The Management of the Socio-Economic System: The Natural Capital Relation as a Foundation of Sustainable Development

The Management of the Socio-Economic System: The Natural Capital Relation as a Foundation of Sustainable Development

Constanta Popescu (Valahia University of Targoviste, Romania), Constantin Popescu (Valahia University of Targoviste, Romania) and Ana Lucia Ristea (Valahia University of Targoviste, Romania)
DOI: 10.4018/978-1-5225-2081-8.ch002
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Abstract

The appearance of the concept of sustainable development, although a sort of universal remedy at its beginnings, is becoming increasingly frequently the object of tensions both as objectives but especially as content. Regarding its objectives, the debate is organized around a logic based on the theory of the stakeholders but also on the competing logic that mobilizes an ethics of responsibility as teleological principle. Consequently, the meanings and implicitly the programmes of sustainable development are also the object of certain controversies and remain susceptible of being solved by a process of normalization of their contents. However, this dynamics of normalization itself is the bearer of certain “perverse effects”, already noticed in the accountancy standards domain and, under these circumstances, this dynamics of normalization cannot pretend to be the solution for regulating these controversies. The problem are mainly the weak doctrinal points characterizing Sustainable Development today, obviously, by comparison to what it wanted to be.
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Introduction: The Relation Between The Natural Capital (Nc) And The Socio-Economic System (Ses)

The identification and description of the natural or seminatural environment dominated or created by the human species have changed and evolved from the conceptual model that used to define the environment as a set of factors (air, water, soil, flora, fauna, human settlements), to the recent model, which considers that the environment has a hierarchic spatio-temporal organization, namely, in other words, the environment is a functional hierarchy of systems.

Consequently, ecological systems become:

  • Organized units, elements of the hierarchy;

  • Self-regulable systems, able to maintain themselves;

  • Systems supporting life;

  • Systems with a co-linear dynamics, and different carrying and productive capacities, depending on their disturbance degree.

The ecological hierarchy contains two main hierarchic lines of ecological systems highlighting a dichotomy in their spatio-temporal development and representing the central element of the so-called “ecological crisis”.

Schematically, here are the 2 lines:

  • 1.

    Natural and seminatural systems, maintaining themselves and providing a large array of resources and services

  • 2.

    Ecological systems dominated by man, which depend to different extents on auxiliary energy and matter inputs (e.g.: agrosystems, intensive fisheries, etc.) and man-made systems (urban ecosystems, farms, industrial complexes) which are totally dependent on auxiliary energy and matter inputs coming from the first category – natural and seminatural systems (Allan, D., 1994).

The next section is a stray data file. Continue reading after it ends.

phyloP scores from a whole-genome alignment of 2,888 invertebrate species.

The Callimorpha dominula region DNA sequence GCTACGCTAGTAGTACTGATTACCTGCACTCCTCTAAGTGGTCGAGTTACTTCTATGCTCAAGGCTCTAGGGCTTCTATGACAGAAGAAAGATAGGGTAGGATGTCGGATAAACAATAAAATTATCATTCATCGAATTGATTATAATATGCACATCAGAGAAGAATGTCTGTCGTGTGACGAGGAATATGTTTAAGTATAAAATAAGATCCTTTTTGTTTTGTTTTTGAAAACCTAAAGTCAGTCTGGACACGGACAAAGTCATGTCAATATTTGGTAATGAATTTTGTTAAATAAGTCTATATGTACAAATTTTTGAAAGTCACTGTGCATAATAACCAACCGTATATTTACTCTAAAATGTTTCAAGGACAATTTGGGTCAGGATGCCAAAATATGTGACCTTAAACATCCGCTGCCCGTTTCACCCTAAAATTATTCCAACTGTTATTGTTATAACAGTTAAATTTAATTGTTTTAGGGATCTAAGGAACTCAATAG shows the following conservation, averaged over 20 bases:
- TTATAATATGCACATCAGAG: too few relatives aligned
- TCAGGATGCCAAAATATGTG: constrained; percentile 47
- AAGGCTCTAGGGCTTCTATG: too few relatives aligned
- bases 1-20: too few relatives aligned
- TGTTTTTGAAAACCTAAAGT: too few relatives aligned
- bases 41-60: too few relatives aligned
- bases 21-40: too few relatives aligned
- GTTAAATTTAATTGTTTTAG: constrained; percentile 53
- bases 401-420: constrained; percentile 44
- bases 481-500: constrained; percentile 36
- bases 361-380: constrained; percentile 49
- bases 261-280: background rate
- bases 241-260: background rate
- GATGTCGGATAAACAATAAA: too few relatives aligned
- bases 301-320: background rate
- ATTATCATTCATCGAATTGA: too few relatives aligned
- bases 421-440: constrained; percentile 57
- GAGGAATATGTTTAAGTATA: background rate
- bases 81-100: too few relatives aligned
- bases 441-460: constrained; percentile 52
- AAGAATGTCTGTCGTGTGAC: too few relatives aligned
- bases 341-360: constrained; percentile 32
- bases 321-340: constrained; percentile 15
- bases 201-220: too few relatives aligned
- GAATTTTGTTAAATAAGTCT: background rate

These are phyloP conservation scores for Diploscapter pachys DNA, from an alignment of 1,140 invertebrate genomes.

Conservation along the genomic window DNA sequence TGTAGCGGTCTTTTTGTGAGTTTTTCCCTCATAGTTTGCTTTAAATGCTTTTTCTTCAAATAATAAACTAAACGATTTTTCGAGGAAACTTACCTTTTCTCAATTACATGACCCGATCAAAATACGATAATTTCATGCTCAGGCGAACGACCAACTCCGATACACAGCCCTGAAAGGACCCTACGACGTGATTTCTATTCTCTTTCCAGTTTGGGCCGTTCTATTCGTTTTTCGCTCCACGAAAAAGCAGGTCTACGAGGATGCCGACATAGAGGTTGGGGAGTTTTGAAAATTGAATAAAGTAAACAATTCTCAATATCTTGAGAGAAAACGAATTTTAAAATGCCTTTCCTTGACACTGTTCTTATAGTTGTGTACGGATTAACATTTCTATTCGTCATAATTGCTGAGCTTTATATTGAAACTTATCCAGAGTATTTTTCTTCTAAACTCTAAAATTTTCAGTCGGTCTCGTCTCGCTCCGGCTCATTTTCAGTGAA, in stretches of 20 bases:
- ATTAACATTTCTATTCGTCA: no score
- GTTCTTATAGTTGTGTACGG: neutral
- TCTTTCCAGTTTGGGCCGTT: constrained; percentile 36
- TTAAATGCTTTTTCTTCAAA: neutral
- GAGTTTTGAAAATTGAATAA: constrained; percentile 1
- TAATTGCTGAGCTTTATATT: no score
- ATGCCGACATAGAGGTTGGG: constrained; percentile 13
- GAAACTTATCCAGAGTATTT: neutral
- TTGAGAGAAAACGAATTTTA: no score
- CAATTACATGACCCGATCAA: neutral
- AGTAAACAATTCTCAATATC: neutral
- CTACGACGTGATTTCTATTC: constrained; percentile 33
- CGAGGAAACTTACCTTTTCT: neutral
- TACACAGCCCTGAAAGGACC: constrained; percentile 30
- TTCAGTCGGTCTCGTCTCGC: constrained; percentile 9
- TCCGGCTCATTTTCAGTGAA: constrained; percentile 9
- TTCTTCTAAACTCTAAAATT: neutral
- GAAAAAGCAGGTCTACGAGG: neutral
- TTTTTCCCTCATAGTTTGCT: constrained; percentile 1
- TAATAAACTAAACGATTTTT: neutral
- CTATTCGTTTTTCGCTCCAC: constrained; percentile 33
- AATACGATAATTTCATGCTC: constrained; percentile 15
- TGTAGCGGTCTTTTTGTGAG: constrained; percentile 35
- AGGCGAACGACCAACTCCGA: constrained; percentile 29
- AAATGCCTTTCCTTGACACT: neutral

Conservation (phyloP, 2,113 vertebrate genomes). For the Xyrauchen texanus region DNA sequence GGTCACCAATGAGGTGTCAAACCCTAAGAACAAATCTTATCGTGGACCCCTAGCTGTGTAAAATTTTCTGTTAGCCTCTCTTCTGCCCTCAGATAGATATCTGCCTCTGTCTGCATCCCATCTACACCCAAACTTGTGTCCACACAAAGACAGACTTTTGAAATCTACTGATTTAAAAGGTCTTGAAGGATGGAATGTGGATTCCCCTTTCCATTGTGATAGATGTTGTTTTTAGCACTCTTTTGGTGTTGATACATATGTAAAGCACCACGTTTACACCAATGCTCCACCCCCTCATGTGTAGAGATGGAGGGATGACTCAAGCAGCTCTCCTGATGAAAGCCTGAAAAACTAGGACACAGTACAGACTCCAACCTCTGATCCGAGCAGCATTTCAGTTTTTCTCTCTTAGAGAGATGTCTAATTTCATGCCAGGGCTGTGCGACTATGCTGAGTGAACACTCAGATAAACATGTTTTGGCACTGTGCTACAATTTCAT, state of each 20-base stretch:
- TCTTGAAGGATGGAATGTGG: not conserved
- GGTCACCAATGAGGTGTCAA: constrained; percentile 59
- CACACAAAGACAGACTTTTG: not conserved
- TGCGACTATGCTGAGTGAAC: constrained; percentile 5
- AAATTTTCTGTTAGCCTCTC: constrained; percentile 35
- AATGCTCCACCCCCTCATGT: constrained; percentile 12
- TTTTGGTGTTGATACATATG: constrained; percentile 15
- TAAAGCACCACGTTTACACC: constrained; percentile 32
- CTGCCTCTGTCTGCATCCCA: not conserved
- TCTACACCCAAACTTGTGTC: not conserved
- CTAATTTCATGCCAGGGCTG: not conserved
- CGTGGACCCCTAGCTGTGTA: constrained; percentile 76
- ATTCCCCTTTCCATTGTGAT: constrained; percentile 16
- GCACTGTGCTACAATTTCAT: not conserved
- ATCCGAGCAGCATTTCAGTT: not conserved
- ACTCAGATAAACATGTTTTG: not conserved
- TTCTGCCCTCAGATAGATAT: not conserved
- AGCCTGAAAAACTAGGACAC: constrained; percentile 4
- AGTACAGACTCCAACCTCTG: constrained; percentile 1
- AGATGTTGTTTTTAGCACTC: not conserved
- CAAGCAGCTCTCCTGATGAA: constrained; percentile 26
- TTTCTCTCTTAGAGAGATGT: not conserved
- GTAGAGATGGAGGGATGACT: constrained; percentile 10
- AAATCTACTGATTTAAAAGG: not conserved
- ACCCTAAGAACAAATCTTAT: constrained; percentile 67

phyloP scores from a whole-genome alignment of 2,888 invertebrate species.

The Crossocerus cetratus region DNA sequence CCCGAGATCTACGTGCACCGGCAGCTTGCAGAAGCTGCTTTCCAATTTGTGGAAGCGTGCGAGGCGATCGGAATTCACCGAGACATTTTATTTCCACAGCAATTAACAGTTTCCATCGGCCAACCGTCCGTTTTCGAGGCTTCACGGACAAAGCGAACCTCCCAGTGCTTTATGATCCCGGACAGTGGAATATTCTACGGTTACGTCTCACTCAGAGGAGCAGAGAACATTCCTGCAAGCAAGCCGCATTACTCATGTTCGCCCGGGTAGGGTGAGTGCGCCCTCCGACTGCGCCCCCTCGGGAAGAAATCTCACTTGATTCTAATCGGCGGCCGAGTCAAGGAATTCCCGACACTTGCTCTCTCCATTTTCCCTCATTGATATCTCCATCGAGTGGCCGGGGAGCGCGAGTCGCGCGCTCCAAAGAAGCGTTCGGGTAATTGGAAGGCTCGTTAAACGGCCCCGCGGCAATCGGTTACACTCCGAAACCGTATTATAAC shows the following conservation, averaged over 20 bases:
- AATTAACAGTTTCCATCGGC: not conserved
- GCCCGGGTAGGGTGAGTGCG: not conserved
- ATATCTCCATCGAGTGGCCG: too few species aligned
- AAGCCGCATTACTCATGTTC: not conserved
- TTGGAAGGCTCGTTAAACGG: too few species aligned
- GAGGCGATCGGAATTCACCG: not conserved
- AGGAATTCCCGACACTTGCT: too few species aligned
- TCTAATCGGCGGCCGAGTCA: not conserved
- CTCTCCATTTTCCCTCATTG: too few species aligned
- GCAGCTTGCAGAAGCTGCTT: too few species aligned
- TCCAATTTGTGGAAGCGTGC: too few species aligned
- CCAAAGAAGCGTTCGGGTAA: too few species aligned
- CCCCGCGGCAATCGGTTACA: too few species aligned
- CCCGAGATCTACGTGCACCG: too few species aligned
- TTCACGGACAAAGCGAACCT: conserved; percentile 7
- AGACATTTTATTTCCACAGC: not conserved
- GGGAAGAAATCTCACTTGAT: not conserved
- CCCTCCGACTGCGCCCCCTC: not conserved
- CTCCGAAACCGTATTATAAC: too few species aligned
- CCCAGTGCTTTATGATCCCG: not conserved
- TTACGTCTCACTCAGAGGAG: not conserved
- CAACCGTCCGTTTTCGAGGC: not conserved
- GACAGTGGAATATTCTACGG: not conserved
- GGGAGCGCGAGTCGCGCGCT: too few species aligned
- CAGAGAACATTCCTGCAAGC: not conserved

Natural and seminatural ecological systems assure:

  • 1.

    Renewable resources

  • 2.

    Series of services beneficial to the social-human system

The most important services assured by the natural and seminatural ecological systems are:

  • Control of the climatic composition of the atmosphere, of the radiant energy flow and implicitly climate control

  • Control of the water circuit, playing the role of watershed and therefore reducing the risks of floods and droughts

  • Main storage lakes

  • Pedogenesis as one of the most complex ecological processes, forests being great “plants” creating and settling soils

  • Maintaining an inestimable genetic bank from which man has been drawing elements that are fundamental for his civilization: cultivated plants, domesticated animals, products for medicine and industry etc.

It is obvious, however, that natural and seminatural ecological systems, as well as those dominated or created by man are not separate entities, as they are integrated, as components of the Natural Capital and Socio-Economic System, in the ecological hierarchy, constituting simply, ecological systems. Under these conditions, biodiversity acquires at least two great meanings:

  • 1.

    It is the fundament supporting and feeding SES with resources and services;

  • 2.

    It is the interface between NC and the structure and metabolism of SES, namely the element permanently in the frontline in the impact areas of SES on NC.

It consequently results that the harmonization of the spatio-temporal relations and energy and matter exchanges between SES and NC is the key element of any socio-economic development strategy meant not to go over the carrying capacity of the environment supporting it.

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Managing The Relations Between Socio-Economic System And Natural Capital

Very recent researches have approached the issue of the ecosystem’s carrying capacity, a problem preoccupying both demography and human ecology specialists, who would like to be able to estimate using scientific bases the limits of natural development and demographic growth.

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